Any court reporter can tell you all attorneys are not alike, and neither is the way they take depositions! Given that there are a many strategies and approaches to getting answers to deposition questions, here are a few basic guidelines that will help you get a transcript that you can use:
- Clarify your expectations with the court reporter ahead of time. Provide a copy of the deposition notice or complaint ahead of time. Let the reporter know before the deposition if you have a deadline looming. If interruptions drive you nuts, let the reporter know you’ll be happy to provide spellings afterwards and ask her not to interrupt unless it’s absolutely necessary. Provide the names of opposing counsel and their clients. If you like to ask the reporter to mark particular parts of the deposition, let her know you may say “Mark that,” so she is prepared.
- Understand that the court reporter is neutral. Even though you have hired the court reporter, she is obligated to be a neutral guardian of the record. Don’t expect her to follow your instructions over those of opposing counsel. Both sides must agree to go off the record, and the reporter will expect all parties to comply with the courtesy of one person speaking at a time.
- Excerpts. You may not want to order a transcript of an entire deposition, but you would like particular sections transcribed. If you organize your questions, this will enable the court reporter to identify the excerpts that you are looking for. Group questions about particular topics or issues together if possible.
- Enunciation and Diction. As court reporters, we all have attorneys that we enjoy working with — and one of the primary reasons is the way they speak. Our job is to listen, understand, and preserve the record. If we are constantly second-guessing what we heard, it makes for a long day. And if we can’t understand what you are saying, odds are the witness may not either!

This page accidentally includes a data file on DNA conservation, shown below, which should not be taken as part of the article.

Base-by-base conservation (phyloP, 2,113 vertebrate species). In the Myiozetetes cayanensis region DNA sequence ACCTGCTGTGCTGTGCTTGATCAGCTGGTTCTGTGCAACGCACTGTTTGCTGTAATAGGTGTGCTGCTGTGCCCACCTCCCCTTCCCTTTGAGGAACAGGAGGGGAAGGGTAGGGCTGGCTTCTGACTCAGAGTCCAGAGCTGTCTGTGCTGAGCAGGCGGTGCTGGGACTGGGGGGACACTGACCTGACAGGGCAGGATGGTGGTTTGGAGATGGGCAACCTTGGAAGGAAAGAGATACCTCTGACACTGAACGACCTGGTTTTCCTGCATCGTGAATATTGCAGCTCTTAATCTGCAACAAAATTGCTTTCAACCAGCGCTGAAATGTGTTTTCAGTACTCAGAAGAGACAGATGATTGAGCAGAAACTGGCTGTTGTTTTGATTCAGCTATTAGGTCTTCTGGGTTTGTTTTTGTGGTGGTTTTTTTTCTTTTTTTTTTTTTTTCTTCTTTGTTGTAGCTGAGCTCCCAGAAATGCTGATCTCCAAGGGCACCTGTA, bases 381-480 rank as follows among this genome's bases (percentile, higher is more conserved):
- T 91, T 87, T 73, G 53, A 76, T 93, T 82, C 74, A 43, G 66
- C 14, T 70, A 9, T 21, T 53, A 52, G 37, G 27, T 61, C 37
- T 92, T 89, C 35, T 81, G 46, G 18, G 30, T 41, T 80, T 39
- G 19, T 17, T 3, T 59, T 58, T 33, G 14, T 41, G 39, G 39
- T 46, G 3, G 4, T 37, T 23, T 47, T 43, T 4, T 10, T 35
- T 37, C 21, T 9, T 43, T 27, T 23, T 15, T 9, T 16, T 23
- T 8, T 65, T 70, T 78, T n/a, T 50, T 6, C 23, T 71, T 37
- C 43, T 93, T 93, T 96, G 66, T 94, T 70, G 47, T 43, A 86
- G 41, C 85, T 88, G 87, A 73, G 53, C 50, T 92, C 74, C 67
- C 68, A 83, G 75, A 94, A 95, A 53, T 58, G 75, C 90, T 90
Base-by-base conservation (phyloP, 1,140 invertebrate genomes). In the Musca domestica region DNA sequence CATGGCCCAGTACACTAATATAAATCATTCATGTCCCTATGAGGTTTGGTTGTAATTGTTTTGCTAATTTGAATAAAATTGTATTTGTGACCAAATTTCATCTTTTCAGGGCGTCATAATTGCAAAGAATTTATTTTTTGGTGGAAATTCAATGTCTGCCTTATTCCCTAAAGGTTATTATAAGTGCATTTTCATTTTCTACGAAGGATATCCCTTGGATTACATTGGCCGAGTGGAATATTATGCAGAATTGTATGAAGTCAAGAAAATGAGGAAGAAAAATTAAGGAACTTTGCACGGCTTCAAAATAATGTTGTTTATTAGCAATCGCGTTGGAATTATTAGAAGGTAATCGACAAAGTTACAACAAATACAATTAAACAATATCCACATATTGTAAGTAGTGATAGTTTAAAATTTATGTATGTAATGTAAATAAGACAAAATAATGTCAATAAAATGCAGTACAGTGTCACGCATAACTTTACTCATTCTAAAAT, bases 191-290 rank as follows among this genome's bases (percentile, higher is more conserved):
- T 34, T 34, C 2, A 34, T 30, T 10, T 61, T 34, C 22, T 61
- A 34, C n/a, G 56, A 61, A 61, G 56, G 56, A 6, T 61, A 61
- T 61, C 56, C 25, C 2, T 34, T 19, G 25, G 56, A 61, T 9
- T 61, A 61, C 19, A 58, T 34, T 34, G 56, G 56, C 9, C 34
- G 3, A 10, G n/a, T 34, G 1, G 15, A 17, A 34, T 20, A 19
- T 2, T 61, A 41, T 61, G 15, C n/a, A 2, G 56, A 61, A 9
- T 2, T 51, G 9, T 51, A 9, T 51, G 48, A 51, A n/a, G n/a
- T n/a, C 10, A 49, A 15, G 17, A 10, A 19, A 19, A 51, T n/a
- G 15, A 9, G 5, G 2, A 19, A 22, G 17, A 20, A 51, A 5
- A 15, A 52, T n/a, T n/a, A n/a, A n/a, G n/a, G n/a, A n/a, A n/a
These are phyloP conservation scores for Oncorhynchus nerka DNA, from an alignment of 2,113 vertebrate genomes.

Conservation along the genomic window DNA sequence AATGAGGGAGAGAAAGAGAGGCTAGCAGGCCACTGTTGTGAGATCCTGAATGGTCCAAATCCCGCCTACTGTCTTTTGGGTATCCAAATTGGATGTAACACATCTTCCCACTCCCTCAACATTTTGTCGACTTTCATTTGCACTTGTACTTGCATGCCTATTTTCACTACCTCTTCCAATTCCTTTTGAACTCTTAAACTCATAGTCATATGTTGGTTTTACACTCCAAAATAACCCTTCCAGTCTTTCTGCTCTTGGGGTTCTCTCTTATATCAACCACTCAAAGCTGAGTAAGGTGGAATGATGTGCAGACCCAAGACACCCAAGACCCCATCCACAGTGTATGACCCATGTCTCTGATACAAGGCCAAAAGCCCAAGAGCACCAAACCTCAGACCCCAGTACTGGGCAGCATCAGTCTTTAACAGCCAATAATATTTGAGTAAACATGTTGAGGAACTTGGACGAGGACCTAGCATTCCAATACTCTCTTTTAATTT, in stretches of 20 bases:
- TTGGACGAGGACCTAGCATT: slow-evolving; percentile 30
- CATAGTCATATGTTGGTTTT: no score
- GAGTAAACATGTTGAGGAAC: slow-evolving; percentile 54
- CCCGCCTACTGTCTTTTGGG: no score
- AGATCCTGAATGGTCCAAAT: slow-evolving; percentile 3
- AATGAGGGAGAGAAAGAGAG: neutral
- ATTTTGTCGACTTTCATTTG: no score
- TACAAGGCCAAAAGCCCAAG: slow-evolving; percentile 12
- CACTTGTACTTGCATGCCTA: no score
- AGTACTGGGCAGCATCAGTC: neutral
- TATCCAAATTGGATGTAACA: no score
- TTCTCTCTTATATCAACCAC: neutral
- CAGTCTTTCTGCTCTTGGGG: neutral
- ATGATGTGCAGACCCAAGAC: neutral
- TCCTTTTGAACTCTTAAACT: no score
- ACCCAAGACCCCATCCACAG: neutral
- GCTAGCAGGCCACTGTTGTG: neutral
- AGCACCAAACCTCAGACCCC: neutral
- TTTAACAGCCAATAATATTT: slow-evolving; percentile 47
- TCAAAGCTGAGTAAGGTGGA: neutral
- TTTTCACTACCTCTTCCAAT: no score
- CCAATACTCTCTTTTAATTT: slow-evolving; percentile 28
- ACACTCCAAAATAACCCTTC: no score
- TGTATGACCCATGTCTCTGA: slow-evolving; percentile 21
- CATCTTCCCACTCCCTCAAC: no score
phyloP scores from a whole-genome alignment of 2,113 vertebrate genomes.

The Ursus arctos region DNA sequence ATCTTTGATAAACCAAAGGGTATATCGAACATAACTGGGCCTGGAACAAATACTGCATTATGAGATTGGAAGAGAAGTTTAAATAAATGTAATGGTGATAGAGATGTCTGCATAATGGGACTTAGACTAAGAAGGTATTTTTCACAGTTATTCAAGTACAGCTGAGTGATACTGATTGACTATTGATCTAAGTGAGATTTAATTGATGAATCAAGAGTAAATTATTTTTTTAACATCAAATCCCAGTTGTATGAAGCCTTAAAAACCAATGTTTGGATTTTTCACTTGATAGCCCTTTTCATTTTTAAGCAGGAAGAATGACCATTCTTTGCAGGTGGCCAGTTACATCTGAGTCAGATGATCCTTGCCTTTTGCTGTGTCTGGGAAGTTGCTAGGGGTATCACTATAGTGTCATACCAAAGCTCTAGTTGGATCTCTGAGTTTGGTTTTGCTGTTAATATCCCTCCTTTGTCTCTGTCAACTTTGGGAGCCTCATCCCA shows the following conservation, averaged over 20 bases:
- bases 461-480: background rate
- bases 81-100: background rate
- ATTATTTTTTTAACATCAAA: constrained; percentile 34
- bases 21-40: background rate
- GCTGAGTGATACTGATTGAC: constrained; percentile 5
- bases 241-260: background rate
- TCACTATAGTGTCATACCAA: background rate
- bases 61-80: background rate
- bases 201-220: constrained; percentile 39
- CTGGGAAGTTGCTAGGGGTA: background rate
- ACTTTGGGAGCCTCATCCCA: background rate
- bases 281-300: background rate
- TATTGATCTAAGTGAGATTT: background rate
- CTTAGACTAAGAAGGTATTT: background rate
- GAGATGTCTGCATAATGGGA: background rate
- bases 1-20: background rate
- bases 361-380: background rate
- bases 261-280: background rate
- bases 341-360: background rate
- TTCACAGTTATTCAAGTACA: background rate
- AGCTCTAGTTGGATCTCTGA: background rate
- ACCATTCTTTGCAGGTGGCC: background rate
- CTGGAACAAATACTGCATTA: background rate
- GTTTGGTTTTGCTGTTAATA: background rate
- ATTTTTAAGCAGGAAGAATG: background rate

- Slow and Steady. If you are looking at a full day of depositions, please don’t make it a race to the finish. We understand that sometimes an attorney may purposefully use a rapid-fire approach to questioning, and we love rising to the challenge, but we will not complain if the rapid-fire questions are interspersed with some slower exchanges.
- Don’t underestimate the power of silence! Don’t be too eager to ask your next question before the witness has had a chance to finish their last answer. Nature abhors a vacuum and as court reporters we have seen witnesses volunteer information simply because they weren’t cut off by the next question. And when you are defending a deposition, let your witness know they don’t have to keep talking just because no one else is!
- BREAKS — Take a break every couple of hours. The court reporter will appreciate it, and probably everyone else in the room will appreciate it as well!
In order to avoid last-minute deposition scheduling problems, download our Deposition Scheduling Report and Checklist.